So begins Albert’s fixation on how much things cost, which continues with the flashback to Boulder’s National Institute of Human Behavior, where he touts the heat-sensing wall cameras they’ve gotten from Japan and the Ettinaur 226XL, a diving-bell-like camera rig from Holland that provides some of Real Life’s funniest sight gags as its operators dart around, failing to be inconspicuous. He also makes a big deal out of the fact that he’s bought the house across the street from the Yeagers and sunk a lot of money into decorating it. He has it all to himself, though, as unlike the SNL short with his “daughter,” there’s no indication this Albert has any personal life to speak of. He even discourages a come-on from Jeanette when she experiences a crisis in her marriage by accurately pointing out how shallow he is. (It’s also likely he’s aware that Bill and Patricia Loud separated midway through the filming of An American Family and would rather not precipitate the breakup of the family he’s documenting.)
Throughout, Albert’s primary concern is capturing enough drama to keep the viewer (and the head of the studio) interested, which is why he skips Lisa’s confirmation to accompany Warren as he performs an emergency bypass operation on a horse, which the distracted vet botches “well ahead of schedule.” Soon after, the family slips into a funk and Albert experiences his own setback as a feedback session with the Institute reveals their concerns that he’s “altering reality” and his leading man is coming off unlikable. Albert vehemently denies both charges and forges on, gifting the Yeagers with his large-screen TV and sending them on photogenic outings that fail to offset the bad press the project gets, inspiring all parties concerned to pull the plug after only two months. Albert doesn’t take this lying down, though, and brainstorms an apocalyptic finale for his film, which found its echo in Brooks’s last, made 26 years later.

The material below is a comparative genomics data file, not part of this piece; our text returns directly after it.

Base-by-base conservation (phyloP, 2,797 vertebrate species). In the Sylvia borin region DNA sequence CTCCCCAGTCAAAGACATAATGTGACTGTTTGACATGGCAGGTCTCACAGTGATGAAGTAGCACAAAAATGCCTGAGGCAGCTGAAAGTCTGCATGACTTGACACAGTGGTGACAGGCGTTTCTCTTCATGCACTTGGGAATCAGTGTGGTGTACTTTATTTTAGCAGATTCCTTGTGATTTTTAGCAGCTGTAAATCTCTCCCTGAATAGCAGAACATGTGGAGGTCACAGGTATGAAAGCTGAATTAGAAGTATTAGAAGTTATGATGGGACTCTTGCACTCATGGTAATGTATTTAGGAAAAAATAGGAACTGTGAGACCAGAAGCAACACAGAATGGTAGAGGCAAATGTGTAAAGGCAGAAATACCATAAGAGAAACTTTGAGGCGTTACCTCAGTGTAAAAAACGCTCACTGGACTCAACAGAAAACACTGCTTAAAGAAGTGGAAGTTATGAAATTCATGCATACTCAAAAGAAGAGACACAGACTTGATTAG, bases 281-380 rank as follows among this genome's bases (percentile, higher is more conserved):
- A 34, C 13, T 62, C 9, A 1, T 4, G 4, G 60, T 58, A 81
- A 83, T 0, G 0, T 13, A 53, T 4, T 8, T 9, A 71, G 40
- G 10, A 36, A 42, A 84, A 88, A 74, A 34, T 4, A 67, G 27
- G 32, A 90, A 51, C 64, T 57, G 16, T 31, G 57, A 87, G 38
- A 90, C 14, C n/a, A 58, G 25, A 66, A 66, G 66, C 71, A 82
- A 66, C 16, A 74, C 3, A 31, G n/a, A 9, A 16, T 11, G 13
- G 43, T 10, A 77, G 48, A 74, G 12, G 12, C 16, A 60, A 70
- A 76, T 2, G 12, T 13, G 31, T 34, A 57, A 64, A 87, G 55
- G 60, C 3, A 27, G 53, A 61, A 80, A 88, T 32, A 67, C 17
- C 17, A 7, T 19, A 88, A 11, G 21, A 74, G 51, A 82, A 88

“In comedy, you try things. Some work, some don’t. You’re allowed to bomb. It’s not the end of the world.”
The Albert Brooks who goes Looking for Comedy in the Muslim World is far removed from the one in a clown costume who burned down a house at the end of Real Life. Now most famous for voicing an animated clownfish, Albert is called in for a casting session with Penny Marshall, who tartly rejects him for her remake of Harvey. With no other job offers forthcoming, and his wife trolling eBay for expensive knickknacks, Albert heeds the call of Senator Fred Dalton Thompson (also playing himself), whose committee flies him to New Delhi with two State Dept. flacks in tow. Having mellowed with age, this Albert is endlessly self-deprecating, but still chafes at the indignities of flying economy and having his office in a call center. He also frets about the 500-page report he’s expected to deliver, a running joke that never runs out of steam.
When he makes little headway conducting person-in-the-street interviews, Albert hits upon performing two stand-up concerts – one in New Delhi, the other somewhere in Pakistan – where he can air out some decades-old bits, including his bad ventriloquist act. After the first show bombs and they’re denied permission to enter Pakistan, his minders work out how to smuggle him across the border so he can meet a group of aspiring comedians who boost his ego by laughing uproariously at the same material his Indian audience sat through stone-faced. Riding that high, Albert accepts an invite from Al-Jazeera, but passes on the anti-Semitic sitcom they pitch him, and is further deflated when rising tensions in the region force him to curtail his trip. The kicker comes during his homecoming celebration, when his wife toasts him as “the Henry Kissinger of comedy” while, unwatched in the corner, CNN reports on the resumption of armed conflict between India and Pakistan, unwittingly touched off by his actions. At least when Albert set fire to the Yeagers’ house, he had the decency to sit and watch it burn.
“Directed by Albert Brooks” is now streaming on the Criterion Channel.